Canned Salmon or Tuna for a Fast, Tasty Meal

Canned tuna and salmon are great, easy ways to get those omega three fatty acids our blood vessels like. They are also excellent protein sources. You might say “Yuck, Canned Fish???” But think again there are ways to make these quite delicious. Here’s a quick recipe that can use either type of fish, OR leftover baked or grilled fish of any kind.

This is a healthy recipe for anyone, but especially for anyone who needs to track their carbohydrates (people with diabetes, or those needing to limit carbohydrates for whatever reason).


Salmon or Tuna Salad

  • Start with one 5 or 6 ounce can of salmon or tuna (I find the most economical brands come from Costco)
  • Chop 2 stalks of celery and add to fish
  • Add 2 tablespoons light or regular mayonnaise (I tend to use light, just to save a few calories—35 calories/TBSP for light vs 100 calories/Tbsp for regular—use what you like!) + 1 teaspoon Dijon mustard + about 1/2 teaspoon dill weed.


  • Mix well and eat in bread as a sandwich, on top of lettuce, or on top of a green salad with crackers on the side.
    • My favorite bread is Great Harvest Dakota Bread. It is made from whole grains, tastes great and holds up well for a tuna or salmon salad sandwich. A tasty cracker is  Triscuits.They are made from 100% whole wheat. The “Hint of Salt” variety has a little salt sprinkled on top, but has only 50 mg sodium per 6 cracker serving.

Calculating carbohydrates for someone who takes insulin:

  • The tuna or salmon and mayonnaise have no carbohydrates.
  • The celery and lettuce don’t have enough to count.
  • Each 2 ounce slice of Dakota Bread has 22 gm carbohydrates (with 4 gm fiber); read the label for your bread.
  • 6 Triscuits have 20 gm carbohydrates (with 3 gm fiber).
    • If you are very hungry or will be very active after your meal, eat two slices of bread or 12 crackers.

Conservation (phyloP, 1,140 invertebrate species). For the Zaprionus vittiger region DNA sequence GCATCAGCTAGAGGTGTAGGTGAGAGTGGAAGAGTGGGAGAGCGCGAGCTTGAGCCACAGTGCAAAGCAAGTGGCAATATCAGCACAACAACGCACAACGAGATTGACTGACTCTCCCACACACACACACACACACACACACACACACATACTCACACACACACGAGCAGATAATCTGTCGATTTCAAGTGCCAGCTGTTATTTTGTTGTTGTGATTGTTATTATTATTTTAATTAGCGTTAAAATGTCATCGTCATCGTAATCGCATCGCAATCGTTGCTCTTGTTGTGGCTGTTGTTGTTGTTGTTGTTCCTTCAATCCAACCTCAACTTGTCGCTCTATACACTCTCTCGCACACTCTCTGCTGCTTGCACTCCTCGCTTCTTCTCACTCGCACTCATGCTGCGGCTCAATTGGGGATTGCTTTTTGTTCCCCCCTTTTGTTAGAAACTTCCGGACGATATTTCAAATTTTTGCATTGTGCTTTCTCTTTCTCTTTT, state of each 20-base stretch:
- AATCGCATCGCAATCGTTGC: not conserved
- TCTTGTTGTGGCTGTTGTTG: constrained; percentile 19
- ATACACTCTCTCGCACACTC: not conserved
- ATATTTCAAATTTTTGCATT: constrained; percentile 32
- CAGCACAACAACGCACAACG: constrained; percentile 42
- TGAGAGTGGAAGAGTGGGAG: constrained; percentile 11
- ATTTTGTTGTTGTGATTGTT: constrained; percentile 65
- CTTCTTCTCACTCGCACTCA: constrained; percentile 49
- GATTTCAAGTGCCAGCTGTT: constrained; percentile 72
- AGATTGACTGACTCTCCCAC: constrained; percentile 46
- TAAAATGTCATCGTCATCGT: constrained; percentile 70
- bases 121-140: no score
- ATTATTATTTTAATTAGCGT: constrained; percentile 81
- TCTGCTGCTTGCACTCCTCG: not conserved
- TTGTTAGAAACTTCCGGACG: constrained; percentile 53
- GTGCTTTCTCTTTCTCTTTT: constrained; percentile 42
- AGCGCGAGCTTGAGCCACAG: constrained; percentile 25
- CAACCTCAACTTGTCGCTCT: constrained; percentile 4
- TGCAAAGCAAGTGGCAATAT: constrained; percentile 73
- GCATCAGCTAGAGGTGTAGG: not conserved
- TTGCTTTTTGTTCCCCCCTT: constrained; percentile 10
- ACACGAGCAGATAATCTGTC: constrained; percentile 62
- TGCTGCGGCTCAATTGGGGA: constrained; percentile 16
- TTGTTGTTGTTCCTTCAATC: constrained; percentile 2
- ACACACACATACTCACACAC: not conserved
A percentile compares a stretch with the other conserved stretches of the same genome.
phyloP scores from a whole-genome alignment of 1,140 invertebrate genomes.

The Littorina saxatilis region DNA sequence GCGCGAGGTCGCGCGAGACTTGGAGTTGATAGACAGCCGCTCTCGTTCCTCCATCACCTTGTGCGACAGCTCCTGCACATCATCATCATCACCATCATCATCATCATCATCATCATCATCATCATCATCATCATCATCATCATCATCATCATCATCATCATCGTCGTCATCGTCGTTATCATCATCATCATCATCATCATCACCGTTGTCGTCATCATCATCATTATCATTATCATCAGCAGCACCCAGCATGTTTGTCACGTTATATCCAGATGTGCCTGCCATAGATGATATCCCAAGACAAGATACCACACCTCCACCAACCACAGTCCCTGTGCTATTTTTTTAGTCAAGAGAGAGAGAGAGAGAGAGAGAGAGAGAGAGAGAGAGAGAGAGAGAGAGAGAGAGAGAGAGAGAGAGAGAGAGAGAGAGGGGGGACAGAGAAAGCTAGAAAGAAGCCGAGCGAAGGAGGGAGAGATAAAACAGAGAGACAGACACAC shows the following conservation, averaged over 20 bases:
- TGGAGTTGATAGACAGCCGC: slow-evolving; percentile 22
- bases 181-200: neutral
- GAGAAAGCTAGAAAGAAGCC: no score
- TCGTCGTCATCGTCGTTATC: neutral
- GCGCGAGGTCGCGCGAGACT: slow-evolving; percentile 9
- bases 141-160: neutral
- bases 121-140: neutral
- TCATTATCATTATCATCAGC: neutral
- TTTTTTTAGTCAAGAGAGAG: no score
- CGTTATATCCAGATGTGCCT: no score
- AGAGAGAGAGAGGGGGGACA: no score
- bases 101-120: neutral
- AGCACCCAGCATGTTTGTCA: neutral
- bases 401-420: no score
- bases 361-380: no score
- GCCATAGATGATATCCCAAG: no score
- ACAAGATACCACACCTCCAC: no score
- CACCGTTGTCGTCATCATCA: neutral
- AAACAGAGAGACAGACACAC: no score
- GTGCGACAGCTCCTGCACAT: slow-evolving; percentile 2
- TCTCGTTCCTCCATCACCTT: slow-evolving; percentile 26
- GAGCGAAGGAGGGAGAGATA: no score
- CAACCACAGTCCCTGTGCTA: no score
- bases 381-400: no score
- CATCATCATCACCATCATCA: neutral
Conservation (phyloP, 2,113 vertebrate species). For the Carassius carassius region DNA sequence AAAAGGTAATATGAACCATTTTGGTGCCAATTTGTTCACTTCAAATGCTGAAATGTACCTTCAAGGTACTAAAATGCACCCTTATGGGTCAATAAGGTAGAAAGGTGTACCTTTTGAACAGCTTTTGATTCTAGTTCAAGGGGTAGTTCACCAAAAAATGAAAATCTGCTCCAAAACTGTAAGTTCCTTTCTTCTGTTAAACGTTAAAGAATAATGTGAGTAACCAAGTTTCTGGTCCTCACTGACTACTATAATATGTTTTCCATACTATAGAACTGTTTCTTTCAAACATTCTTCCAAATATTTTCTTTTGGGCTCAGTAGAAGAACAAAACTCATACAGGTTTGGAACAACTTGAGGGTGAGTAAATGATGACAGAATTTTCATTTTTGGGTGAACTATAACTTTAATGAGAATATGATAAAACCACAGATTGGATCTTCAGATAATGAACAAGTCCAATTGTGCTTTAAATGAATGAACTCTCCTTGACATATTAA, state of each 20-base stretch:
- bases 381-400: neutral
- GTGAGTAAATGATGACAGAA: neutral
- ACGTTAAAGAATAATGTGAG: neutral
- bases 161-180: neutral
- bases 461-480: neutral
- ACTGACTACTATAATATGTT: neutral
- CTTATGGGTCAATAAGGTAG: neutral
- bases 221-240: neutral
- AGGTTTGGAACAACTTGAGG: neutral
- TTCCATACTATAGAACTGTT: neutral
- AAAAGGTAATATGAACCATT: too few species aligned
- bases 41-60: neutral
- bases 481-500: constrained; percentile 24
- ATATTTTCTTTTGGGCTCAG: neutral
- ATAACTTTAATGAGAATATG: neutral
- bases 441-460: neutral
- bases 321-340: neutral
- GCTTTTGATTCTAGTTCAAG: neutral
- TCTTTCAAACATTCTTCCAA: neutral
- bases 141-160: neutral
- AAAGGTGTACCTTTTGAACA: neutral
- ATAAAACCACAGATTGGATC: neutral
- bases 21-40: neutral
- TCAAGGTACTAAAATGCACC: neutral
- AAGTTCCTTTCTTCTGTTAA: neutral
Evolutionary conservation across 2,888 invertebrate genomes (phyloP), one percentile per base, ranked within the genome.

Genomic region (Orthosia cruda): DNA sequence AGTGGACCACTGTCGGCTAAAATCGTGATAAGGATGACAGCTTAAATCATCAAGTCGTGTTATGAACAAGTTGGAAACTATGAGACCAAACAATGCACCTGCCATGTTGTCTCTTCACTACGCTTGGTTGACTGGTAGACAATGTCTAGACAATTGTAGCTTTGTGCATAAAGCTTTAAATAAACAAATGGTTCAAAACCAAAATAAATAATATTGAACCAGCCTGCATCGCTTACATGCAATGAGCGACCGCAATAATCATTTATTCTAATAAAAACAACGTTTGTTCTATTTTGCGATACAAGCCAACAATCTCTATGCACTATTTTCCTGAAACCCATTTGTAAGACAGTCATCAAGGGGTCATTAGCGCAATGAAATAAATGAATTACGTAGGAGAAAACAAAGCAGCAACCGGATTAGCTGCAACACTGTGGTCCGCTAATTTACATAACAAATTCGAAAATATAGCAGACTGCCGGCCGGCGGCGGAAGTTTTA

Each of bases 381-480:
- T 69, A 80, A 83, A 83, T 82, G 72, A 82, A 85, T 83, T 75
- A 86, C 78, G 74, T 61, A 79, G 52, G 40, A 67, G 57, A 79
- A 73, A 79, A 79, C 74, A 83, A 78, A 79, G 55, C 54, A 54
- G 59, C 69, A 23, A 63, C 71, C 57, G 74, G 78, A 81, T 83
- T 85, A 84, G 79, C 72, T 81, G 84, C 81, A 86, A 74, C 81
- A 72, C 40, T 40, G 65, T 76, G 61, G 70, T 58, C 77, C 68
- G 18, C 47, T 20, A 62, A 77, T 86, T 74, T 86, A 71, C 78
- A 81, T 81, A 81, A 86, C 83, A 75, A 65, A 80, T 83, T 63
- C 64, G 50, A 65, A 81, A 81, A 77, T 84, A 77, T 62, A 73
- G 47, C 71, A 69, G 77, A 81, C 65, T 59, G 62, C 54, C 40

• Add a piece of fruit to round out your meal and give you some ‘sweet’. Depending on size, fruit will add anywhere from 15 to 36 gm carbohydrate and 2 to 6 gm fiber—4 ounce apple vs 9 ounce pear.  Weigh your fruit and look up carbs on an app such as ‘Calorie King’).

Fiber is very important for helping regulate blood glucose; it is a carbohydrate that is not all absorbed. Including fiber in a meal helps keep your blood glucose from going up very fast.

  • When you eat a meal that has MORE THAN 5 gm FIBER in it, SUBTRACT 50% of the fiber from your total carbohydrates.
    • Salmon salad  with two ribs of celery and 4 large romaine leaves (0 carbohydrate and 4 gm fiber from the celery and lettuce)
    • 2 slices of Dakota bread (total 44 gm carbohydrate and 8 gm fiber)
    • Large pear ( 36 gm carbohydrate and 6 gm fiber),
    • Total meal contains 80 gm carbohydrate and 18 gm fiber; subract 9 gm from your total carbohydrate to get a net of 71 gm carbohydrate
  • This sounds complicated. BUT, by learning to be accurate with carbohydrates, your will be able to be more exact with calculating your insulin needs. This, in turn, will help you keep that blood glucose where you want it.

There is no RIGHT amount of carbohydrate for a person with diabetes who is on insulin; but you do need to know how much carbohydrate you will eat in a meal so that you can take amount of insulin your body needs.

If you have pre-diabetes or diabetes, and are on “oral” medicine or non-insulin shots:

You don’t have to carefully track the amount of carbohydrate you are eating, BUT you do want to aim for carbohydrates that are high in fiber. The bread, crackers and fruit in the meal above are great ways for you to get your carbohydrates. You will need more carbohydrates on days when you are very active, and fewer on days when you are doing more sitting. There is NO MAGIC NUMBER of carbohydrates for a person with diabetes.

Problems with eating and or calculating carbohydrates and insulin?

Make an appointment with a Registered Dietitian-Nutritionist (RDN) or Certified Diabetes Educator (CDE)! An RDN or CDE can help you figure out what is causing your blood glucose levels to be out of range. They can then give you the tools you need to better manage it.

Lori Brizee is a Registered Dietitian-Nutritionist and Certified Diabetes Educator. She provides consultation via Telehealth—you can see her from the comfort of your home. All you need is an internet connection and a computer or tablet. Click on Consults on this website, to make an appointment.